“I was labelled with all sorts of names. A rebellious rangatahi who went against her iwi, kaumatua and marae, which is not true. I always had the support from our kaumatua, marae and whānau. I was called dumb and naive. But I knew that it came with the territory and I never allowed the name-calling to deter me from the kaupapa, which ultimately was to stop the development going ahead and protect the land.”
SOUL was formed by six cousins of mainly Māori women in their 20s and 30s. Although Pania was the youngest, she was chosen to front and speak to the media because she was passionate about the cause.
“My role early on was to draw on my legal knowledge and skills, but I was also the most radical of the six cousins,” she says.
She was inspired by reading stories of how Whina led her movement and accepted the responsibility of becoming the voice of her people.
“I resonated with Whina’s story because, despite the adversities she faced, she had a vision and she was determined to achieve it with so many people behind her and supporting her. As one of the spokespeople for our kaupapa, I was reminded that I was not alone. We are only here because of the people who are behind us. We were representing a whole lot of people who will never be highlighted or mentioned and who deserve the credit and praise.”
Pania’s cousin, Waimarie Rakena, one of the six original members of SOUL, was also inspired by the story of Whina. In fact, she competed in a speech competition in her teens. She spoke about how she wanted to be like Whina and become the president of the Māori Women’s Welfare League.
Like Pania, Waimarie was also raised on Ihumātao and says that when the group of cousins decided to organise a mass occupation, they knew it would be an uphill battle of intense planning, preparation and strategy.
“We drew our strength from one another. We always didn’t agree, but we always had each other’s shoulders to lean on. We were determined that not one more acre would be taken from us. Previous generations of our whānau had sacrificed enough for the greater good of Auckland. Enough was enough and we were going to fight.”
Waimarie, whose iwi are Te Waiohua Waikato- Tainui and Ngāti Whatua, describes the land at Ihumātao as having a strong feminine presence and she was their protector during the occupation.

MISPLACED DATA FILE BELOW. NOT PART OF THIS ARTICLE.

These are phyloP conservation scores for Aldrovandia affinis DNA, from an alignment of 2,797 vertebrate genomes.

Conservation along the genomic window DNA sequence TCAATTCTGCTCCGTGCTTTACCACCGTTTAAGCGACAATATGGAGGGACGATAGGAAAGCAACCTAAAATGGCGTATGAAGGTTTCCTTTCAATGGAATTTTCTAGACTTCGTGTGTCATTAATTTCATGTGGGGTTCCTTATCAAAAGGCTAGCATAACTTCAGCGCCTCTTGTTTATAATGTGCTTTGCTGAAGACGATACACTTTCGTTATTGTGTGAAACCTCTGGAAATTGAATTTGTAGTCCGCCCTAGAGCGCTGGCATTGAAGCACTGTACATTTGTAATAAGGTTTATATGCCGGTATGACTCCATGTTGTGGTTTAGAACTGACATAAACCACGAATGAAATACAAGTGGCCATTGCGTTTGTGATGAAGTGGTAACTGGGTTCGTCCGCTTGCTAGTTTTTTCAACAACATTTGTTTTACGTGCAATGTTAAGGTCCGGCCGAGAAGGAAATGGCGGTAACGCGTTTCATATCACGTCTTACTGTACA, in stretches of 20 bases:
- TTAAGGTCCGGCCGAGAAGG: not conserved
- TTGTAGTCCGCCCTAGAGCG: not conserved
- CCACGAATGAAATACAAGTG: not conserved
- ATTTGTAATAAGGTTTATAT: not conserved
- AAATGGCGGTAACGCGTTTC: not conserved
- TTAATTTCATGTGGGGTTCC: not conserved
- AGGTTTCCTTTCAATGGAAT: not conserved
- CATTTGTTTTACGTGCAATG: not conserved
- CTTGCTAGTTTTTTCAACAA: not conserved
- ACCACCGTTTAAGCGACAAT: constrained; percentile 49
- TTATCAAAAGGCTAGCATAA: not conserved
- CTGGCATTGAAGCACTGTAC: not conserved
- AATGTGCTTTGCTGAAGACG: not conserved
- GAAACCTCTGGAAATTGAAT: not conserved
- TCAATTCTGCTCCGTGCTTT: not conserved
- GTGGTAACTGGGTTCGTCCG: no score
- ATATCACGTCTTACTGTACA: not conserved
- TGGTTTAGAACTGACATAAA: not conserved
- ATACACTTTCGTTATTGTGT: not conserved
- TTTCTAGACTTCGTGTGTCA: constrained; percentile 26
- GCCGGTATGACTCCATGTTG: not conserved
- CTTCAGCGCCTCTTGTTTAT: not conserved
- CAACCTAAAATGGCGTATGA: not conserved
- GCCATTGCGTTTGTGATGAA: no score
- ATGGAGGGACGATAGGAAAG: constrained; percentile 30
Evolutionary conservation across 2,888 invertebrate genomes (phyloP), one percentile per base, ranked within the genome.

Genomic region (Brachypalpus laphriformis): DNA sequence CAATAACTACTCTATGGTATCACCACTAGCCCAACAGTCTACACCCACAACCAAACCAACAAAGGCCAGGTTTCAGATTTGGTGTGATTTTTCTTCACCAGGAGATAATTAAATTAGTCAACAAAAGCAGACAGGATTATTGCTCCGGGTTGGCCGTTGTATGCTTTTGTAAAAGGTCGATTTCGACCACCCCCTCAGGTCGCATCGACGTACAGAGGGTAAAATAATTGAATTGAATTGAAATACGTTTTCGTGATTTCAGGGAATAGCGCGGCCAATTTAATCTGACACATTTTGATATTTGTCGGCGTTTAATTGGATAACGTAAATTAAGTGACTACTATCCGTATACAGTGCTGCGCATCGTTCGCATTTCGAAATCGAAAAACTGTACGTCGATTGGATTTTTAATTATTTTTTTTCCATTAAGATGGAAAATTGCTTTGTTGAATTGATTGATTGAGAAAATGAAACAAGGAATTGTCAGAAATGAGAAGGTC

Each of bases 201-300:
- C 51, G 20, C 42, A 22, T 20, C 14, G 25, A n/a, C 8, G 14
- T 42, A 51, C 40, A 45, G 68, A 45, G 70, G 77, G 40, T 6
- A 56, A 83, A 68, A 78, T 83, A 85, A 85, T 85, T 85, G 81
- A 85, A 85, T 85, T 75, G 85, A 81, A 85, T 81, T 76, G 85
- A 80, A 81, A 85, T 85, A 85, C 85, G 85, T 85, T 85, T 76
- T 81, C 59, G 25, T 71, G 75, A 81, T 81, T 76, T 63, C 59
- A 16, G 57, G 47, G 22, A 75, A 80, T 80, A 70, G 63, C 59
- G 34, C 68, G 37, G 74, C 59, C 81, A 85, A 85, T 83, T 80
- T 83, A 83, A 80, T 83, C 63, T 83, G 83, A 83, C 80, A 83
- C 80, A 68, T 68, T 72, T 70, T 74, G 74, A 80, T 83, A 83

“Our focus was to keep everyone spiritually and physically safe because they were coming into a battlefield, which is what it was. One of the major highlights for me was being able to stand on our whenua and tell our whānau that this land is theirs. Lay in her bosom and reconnect with her.”
Many of the women of SOUL became pregnant during or after the occupation. Waimarie had three babies throughout the protest, now aged eight, six and five, and Pania gave birth to a daughter, now two years old. Waimarie also experienced three miscarriages, and she also acknowledges her unborn children.
“There was a direct connection from the placenta to the land. Bearing and losing babies gave us more reason to fight because we were mothers and we were accountable to our children,” she says.
The occupation drew national attention and thousands of supporters. Māori and Pākehā travelled from around Aotearoa to join the movement. In the end, Prime Minister Jacinda Ardern stopped any development work by Fletcher Building until the issue with the protesters was sorted out and the Crown eventually agreed to buy Ihumātao land from Fletcher Building in a deal outside the Treaty of Waitangi settlement process for $29.9 million. Although the purchase is subject to legislation being passed to legitimize the agreement it was the first step in breaking a long-running deadlock. The government developed a Memorandum of Understanding between the Crown, Auckland Council, mana whenua, and Kīngitanga on how to use the land in the future.
Pania and Waimarie are happy with the result, but say there is still lots of work to do. Pania has been recognised for her leadership and has been nominated and received awards, including being a finalist several times in the annual New Zealander of the Year awards.
“I still live on the land,” says Pania. “I’m involved in projects in restoring forests that were lost through farming and the desecration by previous landowners. We are working on a number of research projects that will determine the future of this whenua.”
“We fought so hard for this because we wanted to empower our whānau and provide a space for them to have a say on the decisions that will impact their lives and the lives of their mokopuna, so that they can share their vision and aspirations for our land. That can only be achieved if the right intentions are there and the right people are involved.”
This is Public Interest Journalism funded by NZ On Air.
IMAGES VIA REUBEN LOOI